All over the internet, people are talking about tonight’s eclipse and the “super blood wolf moon”.
Me? I’m just wondering how many adjectives you can reasonably put in front of the word moon, and what order should they go in.
I understand tonight’s full moon is close to perigree, so is what’s called a super moon. (Though so are the next two full moons. And, of the three, the one in February will be the superest.)
Continue reading “howling at the moon”
Whatever name you prefer to use for it – the Cold Moon, the Long Night Moon, the Oak Moon, the Wolf Moon, or simply the Moon before Yule – I’m afraid I don’t have a photo of last night’s full moon.
I do, however, have a number of poems with the moon in them.
Here’s one of them:
Continue reading “cold moon”
This weekend sees the last full moon of the year and, once more, the papers are full of articles about supermoons.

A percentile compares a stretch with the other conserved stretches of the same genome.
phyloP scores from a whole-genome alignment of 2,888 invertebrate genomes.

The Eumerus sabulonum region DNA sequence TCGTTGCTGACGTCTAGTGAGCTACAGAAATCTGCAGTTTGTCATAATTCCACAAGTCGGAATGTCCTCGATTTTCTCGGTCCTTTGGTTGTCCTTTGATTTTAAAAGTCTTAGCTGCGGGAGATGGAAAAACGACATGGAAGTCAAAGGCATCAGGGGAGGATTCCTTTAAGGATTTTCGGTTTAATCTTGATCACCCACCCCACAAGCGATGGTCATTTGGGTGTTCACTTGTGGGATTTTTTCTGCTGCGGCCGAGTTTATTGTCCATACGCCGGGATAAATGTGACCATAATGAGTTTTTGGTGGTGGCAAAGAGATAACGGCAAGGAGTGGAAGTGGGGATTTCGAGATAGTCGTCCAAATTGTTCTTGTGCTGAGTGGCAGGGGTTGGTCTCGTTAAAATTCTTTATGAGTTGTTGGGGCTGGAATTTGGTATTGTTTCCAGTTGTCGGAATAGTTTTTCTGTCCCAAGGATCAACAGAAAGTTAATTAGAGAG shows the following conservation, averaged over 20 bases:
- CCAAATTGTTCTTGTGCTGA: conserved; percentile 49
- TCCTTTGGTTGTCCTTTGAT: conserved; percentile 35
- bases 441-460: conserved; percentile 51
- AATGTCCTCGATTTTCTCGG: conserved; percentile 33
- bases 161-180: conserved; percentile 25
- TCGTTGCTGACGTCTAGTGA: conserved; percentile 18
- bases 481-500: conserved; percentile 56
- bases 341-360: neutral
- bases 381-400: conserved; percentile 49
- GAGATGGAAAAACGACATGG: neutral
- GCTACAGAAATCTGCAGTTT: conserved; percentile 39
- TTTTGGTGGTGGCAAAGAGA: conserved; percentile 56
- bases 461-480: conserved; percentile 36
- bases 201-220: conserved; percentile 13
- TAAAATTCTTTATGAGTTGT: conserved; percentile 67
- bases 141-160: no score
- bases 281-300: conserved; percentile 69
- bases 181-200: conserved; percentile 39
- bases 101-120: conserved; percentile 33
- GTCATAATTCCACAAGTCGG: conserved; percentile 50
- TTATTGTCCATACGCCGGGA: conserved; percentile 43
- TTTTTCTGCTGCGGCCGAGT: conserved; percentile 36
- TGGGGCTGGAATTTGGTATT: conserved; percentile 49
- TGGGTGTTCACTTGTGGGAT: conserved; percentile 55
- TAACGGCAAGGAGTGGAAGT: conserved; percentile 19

I was wondering why no-one ever bothered about such things when I was a child, and then I happened upon this page on the time and date website, which says the term wasn’t coined until 1979, when astronomer Richard Nolle first used it.
Continue reading “what’s in a name?”
I miss living en el pueblo, where the skies were clear for so much of the year and I was always aware of the phase of the moon.
There, unless it was full moon, I had to remember to carry a torch to walk back from the village if I was coming home after dark. The Milky Way stretched high across the dark dome of the sky and we saw plenty of shooting stars even when there was no talk in the news of meteor showers.
Continue reading “unawares”
Apparently the summer solstice and the full moon coincide tonight, so here’s a white rose – a rose for summer and white for the moon.
White roses always make me think of this line in Laurie Lee’s Home From Abroad:
The hedges choke with roses fat as cream.
Continue reading “a rose for summer”